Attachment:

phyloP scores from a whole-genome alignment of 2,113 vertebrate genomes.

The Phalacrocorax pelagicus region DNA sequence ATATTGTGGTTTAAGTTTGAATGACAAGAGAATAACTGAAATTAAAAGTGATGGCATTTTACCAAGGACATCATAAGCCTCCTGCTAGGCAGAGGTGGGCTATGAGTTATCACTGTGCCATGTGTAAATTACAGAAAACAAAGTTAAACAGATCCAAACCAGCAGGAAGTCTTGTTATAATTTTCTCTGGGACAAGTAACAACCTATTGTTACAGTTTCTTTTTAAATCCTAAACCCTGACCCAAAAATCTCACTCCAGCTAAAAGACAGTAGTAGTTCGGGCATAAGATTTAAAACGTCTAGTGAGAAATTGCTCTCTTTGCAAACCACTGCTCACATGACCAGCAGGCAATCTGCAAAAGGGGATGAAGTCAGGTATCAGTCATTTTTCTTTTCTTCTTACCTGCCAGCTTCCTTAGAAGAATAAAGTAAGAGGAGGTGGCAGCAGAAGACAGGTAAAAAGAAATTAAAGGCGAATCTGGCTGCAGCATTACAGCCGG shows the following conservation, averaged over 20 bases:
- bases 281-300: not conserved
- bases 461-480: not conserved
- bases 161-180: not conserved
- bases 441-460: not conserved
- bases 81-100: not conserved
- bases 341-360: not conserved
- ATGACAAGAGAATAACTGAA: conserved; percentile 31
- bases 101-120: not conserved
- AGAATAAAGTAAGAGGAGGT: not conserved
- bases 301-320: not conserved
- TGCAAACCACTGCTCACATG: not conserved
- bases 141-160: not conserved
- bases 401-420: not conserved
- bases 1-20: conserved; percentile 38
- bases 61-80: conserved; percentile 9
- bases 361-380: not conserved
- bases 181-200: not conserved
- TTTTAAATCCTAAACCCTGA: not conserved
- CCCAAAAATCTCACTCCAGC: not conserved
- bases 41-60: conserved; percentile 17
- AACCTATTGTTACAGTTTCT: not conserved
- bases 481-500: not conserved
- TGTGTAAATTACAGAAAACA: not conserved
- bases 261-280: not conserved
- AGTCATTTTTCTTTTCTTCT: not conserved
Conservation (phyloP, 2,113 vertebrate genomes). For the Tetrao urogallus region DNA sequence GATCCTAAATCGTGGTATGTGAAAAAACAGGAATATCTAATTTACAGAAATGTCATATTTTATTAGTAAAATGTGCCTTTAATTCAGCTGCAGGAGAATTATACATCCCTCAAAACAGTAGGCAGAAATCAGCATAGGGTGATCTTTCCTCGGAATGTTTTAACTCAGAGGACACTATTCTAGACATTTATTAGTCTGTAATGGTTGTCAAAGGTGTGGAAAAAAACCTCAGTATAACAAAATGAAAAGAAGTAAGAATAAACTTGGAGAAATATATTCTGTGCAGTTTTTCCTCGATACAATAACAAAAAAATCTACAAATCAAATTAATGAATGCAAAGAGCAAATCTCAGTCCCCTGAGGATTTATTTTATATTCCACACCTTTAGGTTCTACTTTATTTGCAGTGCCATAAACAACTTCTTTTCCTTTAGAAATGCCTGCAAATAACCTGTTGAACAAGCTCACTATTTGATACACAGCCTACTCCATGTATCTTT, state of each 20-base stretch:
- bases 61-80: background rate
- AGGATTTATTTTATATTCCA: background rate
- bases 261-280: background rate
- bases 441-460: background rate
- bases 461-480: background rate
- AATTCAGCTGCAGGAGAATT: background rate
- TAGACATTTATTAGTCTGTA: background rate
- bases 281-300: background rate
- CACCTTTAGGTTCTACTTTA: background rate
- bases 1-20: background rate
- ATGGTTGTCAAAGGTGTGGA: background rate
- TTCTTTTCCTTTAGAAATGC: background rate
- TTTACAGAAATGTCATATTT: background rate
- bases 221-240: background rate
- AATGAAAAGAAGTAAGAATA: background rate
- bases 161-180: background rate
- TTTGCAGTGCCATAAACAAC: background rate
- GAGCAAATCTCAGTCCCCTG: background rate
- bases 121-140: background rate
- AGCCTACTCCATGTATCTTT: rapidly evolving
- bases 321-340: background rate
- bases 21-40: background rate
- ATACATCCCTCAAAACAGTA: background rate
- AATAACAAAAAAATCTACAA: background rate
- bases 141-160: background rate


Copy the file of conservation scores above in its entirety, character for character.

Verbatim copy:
phyloP scores from a whole-genome alignment of 2,113 vertebrate genomes.

The Phalacrocorax pelagicus region DNA sequence ATATTGTGGTTTAAGTTTGAATGACAAGAGAATAACTGAAATTAAAAGTGATGGCATTTTACCAAGGACATCATAAGCCTCCTGCTAGGCAGAGGTGGGCTATGAGTTATCACTGTGCCATGTGTAAATTACAGAAAACAAAGTTAAACAGATCCAAACCAGCAGGAAGTCTTGTTATAATTTTCTCTGGGACAAGTAACAACCTATTGTTACAGTTTCTTTTTAAATCCTAAACCCTGACCCAAAAATCTCACTCCAGCTAAAAGACAGTAGTAGTTCGGGCATAAGATTTAAAACGTCTAGTGAGAAATTGCTCTCTTTGCAAACCACTGCTCACATGACCAGCAGGCAATCTGCAAAAGGGGATGAAGTCAGGTATCAGTCATTTTTCTTTTCTTCTTACCTGCCAGCTTCCTTAGAAGAATAAAGTAAGAGGAGGTGGCAGCAGAAGACAGGTAAAAAGAAATTAAAGGCGAATCTGGCTGCAGCATTACAGCCGG shows the following conservation, averaged over 20 bases:
- bases 281-300: not conserved
- bases 461-480: not conserved
- bases 161-180: not conserved
- bases 441-460: not conserved
- bases 81-100: not conserved
- bases 341-360: not conserved
- ATGACAAGAGAATAACTGAA: conserved; percentile 31
- bases 101-120: not conserved
- AGAATAAAGTAAGAGGAGGT: not conserved
- bases 301-320: not conserved
- TGCAAACCACTGCTCACATG: not conserved
- bases 141-160: not conserved
- bases 401-420: not conserved
- bases 1-20: conserved; percentile 38
- bases 61-80: conserved; percentile 9
- bases 361-380: not conserved
- bases 181-200: not conserved
- TTTTAAATCCTAAACCCTGA: not conserved
- CCCAAAAATCTCACTCCAGC: not conserved
- bases 41-60: conserved; percentile 17
- AACCTATTGTTACAGTTTCT: not conserved
- bases 481-500: not conserved
- TGTGTAAATTACAGAAAACA: not conserved
- bases 261-280: not conserved
- AGTCATTTTTCTTTTCTTCT: not conserved
Conservation (phyloP, 2,113 vertebrate genomes). For the Tetrao urogallus region DNA sequence GATCCTAAATCGTGGTATGTGAAAAAACAGGAATATCTAATTTACAGAAATGTCATATTTTATTAGTAAAATGTGCCTTTAATTCAGCTGCAGGAGAATTATACATCCCTCAAAACAGTAGGCAGAAATCAGCATAGGGTGATCTTTCCTCGGAATGTTTTAACTCAGAGGACACTATTCTAGACATTTATTAGTCTGTAATGGTTGTCAAAGGTGTGGAAAAAAACCTCAGTATAACAAAATGAAAAGAAGTAAGAATAAACTTGGAGAAATATATTCTGTGCAGTTTTTCCTCGATACAATAACAAAAAAATCTACAAATCAAATTAATGAATGCAAAGAGCAAATCTCAGTCCCCTGAGGATTTATTTTATATTCCACACCTTTAGGTTCTACTTTATTTGCAGTGCCATAAACAACTTCTTTTCCTTTAGAAATGCCTGCAAATAACCTGTTGAACAAGCTCACTATTTGATACACAGCCTACTCCATGTATCTTT, state of each 20-base stretch:
- bases 61-80: background rate
- AGGATTTATTTTATATTCCA: background rate
- bases 261-280: background rate
- bases 441-460: background rate
- bases 461-480: background rate
- AATTCAGCTGCAGGAGAATT: background rate
- TAGACATTTATTAGTCTGTA: background rate
- bases 281-300: background rate
- CACCTTTAGGTTCTACTTTA: background rate
- bases 1-20: background rate
- ATGGTTGTCAAAGGTGTGGA: background rate
- TTCTTTTCCTTTAGAAATGC: background rate
- TTTACAGAAATGTCATATTT: background rate
- bases 221-240: background rate
- AATGAAAAGAAGTAAGAATA: background rate
- bases 161-180: background rate
- TTTGCAGTGCCATAAACAAC: background rate
- GAGCAAATCTCAGTCCCCTG: background rate
- bases 121-140: background rate
- AGCCTACTCCATGTATCTTT: rapidly evolving
- bases 321-340: background rate
- bases 21-40: background rate
- ATACATCCCTCAAAACAGTA: background rate
- AATAACAAAAAAATCTACAA: background rate
- bases 141-160: background rate